New priest César Izquierdo knows God is calling him to serve the Catholic population of central Washington. And with his newly completed degree and an assignment from his bishop, he's ready. All he needs is a visa.  

The Mexican-born priest is stuck in Italy, where he studied for six years, while he waits for the renewal of his R-1 religious worker visa by United States immigration services.

But with added delays from the coronavirus pandemic, the 32-year-old priest does not know when that moment will come. 

"The situation is very uncertain," Izquierdo told CNA. "I have to wait. In a way, I cannot leave Italy. I was telling an Australian friend that I'm 'trapped' in Italy, and she said 'What a nice place to be trapped!'" he laughed. 

"But I've already been in Italy six years and I know my vocation is not to be a missionary in Italy... My calling is to go back to my diocese for some time, at least the five years I am eligible," he said.

A priest for two years, Izquierdo said his vocation was "nurtured and developed" by the Diocese of Yakima in Washington, his home from age 16 to 20, and he was looking forward to serving some of its 188,000 Catholics.

He explained that COVID-19 had caused delays in services at the U.S. embassy in Rome and tightened restrictions on entering the States. He also noted that the country was prioritizing other types of short-term visas, such as for professional athletes, investors, and research scientists.

The priest and his diocese have asked for prayers that his next scheduled appointment, Oct. 13, will take place and his visa application will be approved, so he can begin his pastoral assignment at St. Joseph Parish in Kennewick.

Msgr. Robert Siler, episcopal vicar and chancellor of Yakima, told CNA "the pandemic has complicated matters a great deal," but having Izquierdo and other priests from Mexico serve in the diocese is "worth the extra hassle, trouble, and difficulty."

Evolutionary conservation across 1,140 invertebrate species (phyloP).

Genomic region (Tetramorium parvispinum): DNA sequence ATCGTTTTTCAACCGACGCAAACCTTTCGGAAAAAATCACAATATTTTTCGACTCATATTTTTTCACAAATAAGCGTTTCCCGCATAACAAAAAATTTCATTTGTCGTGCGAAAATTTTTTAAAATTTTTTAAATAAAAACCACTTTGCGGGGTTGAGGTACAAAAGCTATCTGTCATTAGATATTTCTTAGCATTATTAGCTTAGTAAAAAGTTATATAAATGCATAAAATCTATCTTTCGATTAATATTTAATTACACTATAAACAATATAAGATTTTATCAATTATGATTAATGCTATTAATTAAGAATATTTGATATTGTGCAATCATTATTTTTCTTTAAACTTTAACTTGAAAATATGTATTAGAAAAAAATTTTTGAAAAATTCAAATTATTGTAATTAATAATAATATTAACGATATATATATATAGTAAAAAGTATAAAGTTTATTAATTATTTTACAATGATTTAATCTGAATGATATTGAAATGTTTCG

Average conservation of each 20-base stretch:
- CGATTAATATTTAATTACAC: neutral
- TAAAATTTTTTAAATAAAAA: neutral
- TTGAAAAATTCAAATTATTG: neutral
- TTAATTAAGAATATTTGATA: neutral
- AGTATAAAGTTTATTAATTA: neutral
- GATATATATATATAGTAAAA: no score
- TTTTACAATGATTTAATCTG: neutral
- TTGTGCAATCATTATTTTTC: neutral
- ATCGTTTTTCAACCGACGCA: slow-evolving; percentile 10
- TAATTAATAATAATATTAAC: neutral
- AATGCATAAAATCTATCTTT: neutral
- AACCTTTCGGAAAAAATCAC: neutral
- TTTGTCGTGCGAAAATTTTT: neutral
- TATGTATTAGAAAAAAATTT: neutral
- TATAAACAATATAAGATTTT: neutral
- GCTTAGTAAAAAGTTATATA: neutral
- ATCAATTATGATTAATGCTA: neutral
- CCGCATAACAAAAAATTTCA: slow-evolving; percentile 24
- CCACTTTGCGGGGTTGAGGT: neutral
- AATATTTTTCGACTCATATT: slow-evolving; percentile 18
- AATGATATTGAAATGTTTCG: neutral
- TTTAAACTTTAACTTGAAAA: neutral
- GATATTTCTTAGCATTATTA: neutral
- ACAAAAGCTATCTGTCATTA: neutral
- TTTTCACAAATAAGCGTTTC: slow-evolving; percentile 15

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The Yakima diocese is 72% Hispanic and 60% of Masses are said in Spanish, he said, because even though people may speak English well, "they want to pray in the language of their heart."

"While many of our Anglo priests speak Spanish ... we're missing that cultural piece," Siler explained. For the diocese, "fostering vocations from Mexico, with young men who feel called to be missionaries, to go out of their home countries and serve ... brings a great richness to the Church and meets some very practical needs."

The R-1 religious worker visa is a non-immigrant visa allowing Catholic priests, religious, and other ministers without U.S. citizenship or residency to serve in the U.S. on a temporary basis. It's usually renewable for up to five years. The priest or religious must then spend at least a year outside of the U.S. to be eligible for the visa again.

Izquierdo said that during his unexpected extra time in Rome he had "been thinking and praying a lot."

"This has increased my faith in many ways. My trust in God, my hope, and also my charity. Just to think that it's not only my situation," he said. "I think my case, my situation, just reflects the situation many people are facing."

The young priest said that he united his difficulties to the suffering of those in his diocese also facing immigration problems or family separation.